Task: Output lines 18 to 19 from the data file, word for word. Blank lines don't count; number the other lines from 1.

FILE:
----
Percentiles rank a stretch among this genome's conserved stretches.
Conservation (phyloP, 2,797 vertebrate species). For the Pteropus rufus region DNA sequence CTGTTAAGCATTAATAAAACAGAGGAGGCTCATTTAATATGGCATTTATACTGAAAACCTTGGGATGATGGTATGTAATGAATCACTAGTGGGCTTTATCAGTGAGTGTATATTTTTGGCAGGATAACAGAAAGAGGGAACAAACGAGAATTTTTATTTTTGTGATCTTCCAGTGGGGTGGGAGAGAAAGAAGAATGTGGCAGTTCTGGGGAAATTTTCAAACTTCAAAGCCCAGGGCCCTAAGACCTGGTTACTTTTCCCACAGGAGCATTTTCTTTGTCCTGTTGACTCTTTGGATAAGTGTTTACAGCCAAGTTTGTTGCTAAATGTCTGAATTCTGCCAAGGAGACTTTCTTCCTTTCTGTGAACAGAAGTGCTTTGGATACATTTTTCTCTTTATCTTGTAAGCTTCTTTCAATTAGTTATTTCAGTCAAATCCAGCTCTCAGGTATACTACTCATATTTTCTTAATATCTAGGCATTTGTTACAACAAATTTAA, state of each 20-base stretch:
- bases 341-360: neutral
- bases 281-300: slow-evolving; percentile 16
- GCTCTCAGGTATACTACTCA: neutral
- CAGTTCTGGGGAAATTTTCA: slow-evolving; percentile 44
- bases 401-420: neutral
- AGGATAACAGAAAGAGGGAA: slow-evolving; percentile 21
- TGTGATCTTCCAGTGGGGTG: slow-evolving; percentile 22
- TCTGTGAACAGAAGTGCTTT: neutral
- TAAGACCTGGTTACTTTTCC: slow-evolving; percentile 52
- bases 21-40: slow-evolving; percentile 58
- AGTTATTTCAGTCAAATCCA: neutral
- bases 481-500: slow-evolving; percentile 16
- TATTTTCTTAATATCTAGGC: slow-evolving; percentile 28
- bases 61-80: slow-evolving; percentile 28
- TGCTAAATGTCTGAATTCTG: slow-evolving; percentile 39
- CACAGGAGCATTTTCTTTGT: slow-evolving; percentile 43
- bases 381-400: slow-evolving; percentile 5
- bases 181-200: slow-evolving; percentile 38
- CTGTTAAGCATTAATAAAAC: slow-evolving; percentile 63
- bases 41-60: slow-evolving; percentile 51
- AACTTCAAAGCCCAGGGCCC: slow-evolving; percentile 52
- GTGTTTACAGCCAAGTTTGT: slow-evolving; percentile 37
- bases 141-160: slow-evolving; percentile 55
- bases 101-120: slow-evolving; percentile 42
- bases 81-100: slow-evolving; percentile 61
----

- CACAGGAGCATTTTCTTTGT: slow-evolving; percentile 43
- bases 381-400: slow-evolving; percentile 5